Week 14


You might find these notes useful: Recursion lecture slides from 15-110

A recursive function is one that calls itself.

Not necessarily infinitely, because you can make the recursive call based on a condition.

Every recursive function has two parts:

  1. The base case: One or more simple cases that can be solved directly and immediately (non-recursively).
  2. Recursive cases: One or more cases that can be solved by solving simpler versions of the original problem.

Example: Adding two non-negative integers

Adding zero is trivial: Any number plus zero equals the number. That’s our base case:

How can we simplify a + b and make it closer to a + 0? Let’s assume we know how to add 1 or subtract 1. That’s simpler than full addition, right? We’ll use the property that a + b = (a + 1) + (b – 1) to make the recursive case:

Neither one of these is a full solution, but if we put them together we have an adder!

Let’s look at what happens with adder(4, 3):

Recursion with Graphics


function setup() {
    createCanvas(400, 400);

function draw() {
    recPattern(80, 80, 243);

function recPattern(x, y, size)
    // base case:
    if (size <= 2) {
        rect(x, y, size, size);
    } else { // recursive case:
        // draw smaller pattern in corners and center
        var third = size / 3;
        recPattern(x, y, third); // upper left
        recPattern(x + 2 * third, y, third); // upper right
        recPattern(x + third, y + third, third); // middle
        recPattern(x, y + 2 * third, third); // lower left
        recPattern(x + 2 * third, y + 2 * third, third); // lower right

Recursive Music!

Sierpinski Triangle Music

Recursive Search Problem

Recursion is an alternative to iteration. In class, we did 2 “warm-up” exercises: recursive function to print 0 through N, recursive function to print elements of an array, and then implemented linear search with recursion.

Print 0 through N using recursion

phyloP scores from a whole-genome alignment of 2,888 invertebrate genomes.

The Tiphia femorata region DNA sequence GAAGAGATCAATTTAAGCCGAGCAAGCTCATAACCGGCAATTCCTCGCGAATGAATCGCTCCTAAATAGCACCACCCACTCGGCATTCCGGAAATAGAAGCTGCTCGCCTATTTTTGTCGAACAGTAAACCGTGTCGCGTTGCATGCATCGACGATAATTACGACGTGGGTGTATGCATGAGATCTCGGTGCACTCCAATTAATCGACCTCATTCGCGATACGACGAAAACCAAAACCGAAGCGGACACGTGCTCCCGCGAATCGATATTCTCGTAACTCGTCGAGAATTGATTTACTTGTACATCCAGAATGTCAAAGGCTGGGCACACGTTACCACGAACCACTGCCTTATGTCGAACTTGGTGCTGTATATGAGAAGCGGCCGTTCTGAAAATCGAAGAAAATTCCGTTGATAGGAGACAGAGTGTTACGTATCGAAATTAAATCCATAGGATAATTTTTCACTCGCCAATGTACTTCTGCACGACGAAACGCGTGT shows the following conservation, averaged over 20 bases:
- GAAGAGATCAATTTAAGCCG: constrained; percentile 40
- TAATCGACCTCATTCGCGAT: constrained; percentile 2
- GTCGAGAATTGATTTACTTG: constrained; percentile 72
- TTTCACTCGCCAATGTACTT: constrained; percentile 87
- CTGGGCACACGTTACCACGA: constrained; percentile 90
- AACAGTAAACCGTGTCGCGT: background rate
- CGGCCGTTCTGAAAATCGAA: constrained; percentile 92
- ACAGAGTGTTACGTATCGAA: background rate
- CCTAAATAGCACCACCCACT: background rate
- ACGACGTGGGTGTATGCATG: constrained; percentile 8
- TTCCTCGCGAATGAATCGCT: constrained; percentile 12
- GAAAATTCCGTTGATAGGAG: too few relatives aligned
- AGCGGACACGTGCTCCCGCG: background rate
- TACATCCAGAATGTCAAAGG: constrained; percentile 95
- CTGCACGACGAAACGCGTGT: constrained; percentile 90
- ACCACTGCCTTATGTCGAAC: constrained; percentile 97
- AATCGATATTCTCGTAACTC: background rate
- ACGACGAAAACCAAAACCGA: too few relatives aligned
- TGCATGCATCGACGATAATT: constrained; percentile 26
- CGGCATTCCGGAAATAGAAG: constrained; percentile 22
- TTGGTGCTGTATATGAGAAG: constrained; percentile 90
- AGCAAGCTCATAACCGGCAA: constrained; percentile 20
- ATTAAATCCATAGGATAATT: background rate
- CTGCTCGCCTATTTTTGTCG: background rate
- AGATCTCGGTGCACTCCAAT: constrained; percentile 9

The recursive description of this problem is: To print i through N, print i, then print i+1 through N. The base case is print nothing when i > N.

Here’s a solution:

Print elements of an array

Similar to just printing 0 through N, we print a[0] through a[N-1], where N is the length.

Recursive Implementation of Linear Search

Implement linear search recursively, starting with this code:

Here’s a solution:

Binary Search

How Binary Search Works

Binary search searches an array for a value. It requires that the array be sorted and uses the following trick: You can avoid searching half the array by comparing to see if your search target is in the upper or lower half of the array. This reduces the search problem by half, and you can do this recursively until you only have one place left to look. Here’s an implementation:

How many steps does linear search take to search an array of 1,000,000 items?

On average, you need to look at 500,000 items, so the time is however long it takes to perform 500,000 “steps” of accessing the array, comparing to your search key, and moving on.

How many steps does binary search take to search an array of 1,000,000 items?

Step 1: reduce search to 500,000 items.
Step 2: reduce to 249,999.
Step 3: reduce to 124,999.
Step 4: reduce to 62,499.
Step 5: reduce to 31,249.
Step 6: reduce to 15,624.
Step 7: reduce to 7,811.
Step 8: reduce to 3,905.
Step 9: reduce to 1,952.
Step 10: reduce to 976.
Step 11: reduce to 488.
Step 12: reduce to 244.
Step 13: reduce to 122.
Step 14: reduce to 61.
Step 15: reduce to 30.
Step 16: reduce to 15.
Step 17: reduce to 7.
Step 18: reduce to 3.
Step 19: reduce to 1 — We’re done in 19 steps!